But why isn’t the outrage as strong yet, against those who perpetuate the exploitation of cubs, as it was against the dentist who poached Cecil the lion this summer? Cecil had the benefit of being raised by his own mother and living free for 13 years. Lion, tiger, liger and leopard cubs who are bred and pimped out by outfits like the GW Zoo, Kevin Antle’s TIGERS, Dade City’s Wild Things and others never had the benefit of being raised by their mothers or living wild and free.
Maybe the difference is that their ultimate plight is hidden from view? Being shot with an arrow and then with a gun are a pretty gruesome way to die, but the public isn’t privy to the suffering, neglect and disposal of captive cubs when they grow up. They quietly disappear behind closed gates and doors.
Maybe it is because we didn’t know their name? T.S. Elliott famously opined that regardless of the names we may give a cat…
“But above and beyond there’s still one name left over,
And that is the name that you never will guess;
The name that no human research can discover –
But THE CAT HIMSELF KNOWS, and will never confess.
When you notice a cat in profound meditation,
The reason, I tell you, is always the same:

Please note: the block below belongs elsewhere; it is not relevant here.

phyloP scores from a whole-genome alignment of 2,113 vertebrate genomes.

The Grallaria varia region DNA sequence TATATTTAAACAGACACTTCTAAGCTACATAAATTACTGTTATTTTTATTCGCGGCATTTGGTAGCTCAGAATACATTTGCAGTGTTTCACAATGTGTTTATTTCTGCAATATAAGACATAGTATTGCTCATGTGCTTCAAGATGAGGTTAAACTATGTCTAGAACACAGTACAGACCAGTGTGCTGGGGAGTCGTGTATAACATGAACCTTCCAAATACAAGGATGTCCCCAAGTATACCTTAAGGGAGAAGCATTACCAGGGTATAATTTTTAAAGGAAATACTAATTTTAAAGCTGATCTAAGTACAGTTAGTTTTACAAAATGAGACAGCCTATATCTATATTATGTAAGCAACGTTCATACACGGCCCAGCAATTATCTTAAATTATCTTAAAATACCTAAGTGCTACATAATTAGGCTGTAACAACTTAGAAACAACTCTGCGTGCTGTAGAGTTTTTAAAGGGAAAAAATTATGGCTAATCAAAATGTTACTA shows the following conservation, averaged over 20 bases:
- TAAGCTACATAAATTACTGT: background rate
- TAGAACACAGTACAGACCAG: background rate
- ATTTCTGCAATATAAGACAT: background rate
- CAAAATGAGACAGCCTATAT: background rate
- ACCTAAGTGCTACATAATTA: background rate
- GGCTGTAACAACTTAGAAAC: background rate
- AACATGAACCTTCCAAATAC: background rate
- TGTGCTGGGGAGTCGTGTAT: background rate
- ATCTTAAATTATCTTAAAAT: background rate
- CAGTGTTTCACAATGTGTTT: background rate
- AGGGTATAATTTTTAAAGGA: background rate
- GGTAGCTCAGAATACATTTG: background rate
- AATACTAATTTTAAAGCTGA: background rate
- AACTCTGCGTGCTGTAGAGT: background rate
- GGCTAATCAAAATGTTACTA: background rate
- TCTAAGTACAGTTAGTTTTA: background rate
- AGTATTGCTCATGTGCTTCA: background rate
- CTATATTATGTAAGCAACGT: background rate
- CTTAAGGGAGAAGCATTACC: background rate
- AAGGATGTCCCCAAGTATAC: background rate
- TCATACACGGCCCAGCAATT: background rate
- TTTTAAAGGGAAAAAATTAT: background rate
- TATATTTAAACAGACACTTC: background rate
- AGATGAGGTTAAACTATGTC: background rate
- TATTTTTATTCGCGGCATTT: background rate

His mind is engaged in a rapt contemplation
Of the thought, of the thought, of the thought of his name:
His ineffable effable
Deep and inscrutable singular Name.”
I don’t know why we have been so slow as a people, to protect lion and tiger cubs, but I think, if we did, we could end the practice of keeping wild cats in cages. I may not know if Cecil signed up for this awakening, but I do know that he made a difference, and YOU can too.
Hunters keep trying to over rule what the vast majority of you want. Hunters want to kill bobcats. Most people want them to live in peace in the forest.
After you asked Gov. Quinn to veto the hunt, he looked at the data himself and saw that the State’s bobcat populations must continue to be protected for everyone’s interest. Despite his efforts to protect nature, in January 2015, bobcat hunting and trapping bills were introduced again.
Bobcat photo by Stan Mysliwiec
Bobcats are elusive and their populations are difficult to monitor with good research methods, making them particularly susceptible to over exploitation. If DNR has only unreliable population monitoring data, and wildlife professionals have not had a chance to develop a plan to manage for healthy populations, the State should not condone hunting.
Bobcats are killed for their pelts, which bring $90 a piece in the international market to China and other overseas countries. CITES reports that more than 57,000 bobcats die and exported this way each year. This is a cruel way to kill off our natural treasures to fill an un necessary demand for fur trimmed garments abroad.
The consensus among some wildlife biologists is that the Illinois bobcat population (estimated at a mere 3,000 animals concentrated in the southern 17 counties) can only withstand a hunt of 100-200. Some argue, this will even be too much to allow for growth and dispersion into other suitable habitat in the State.
Don’t let blood thirsty killers dictate prudent recovery of this ecologically important and beautiful species. Tell your lawmakers to oppose the bobcat hunting bills HB 352 and SB 106.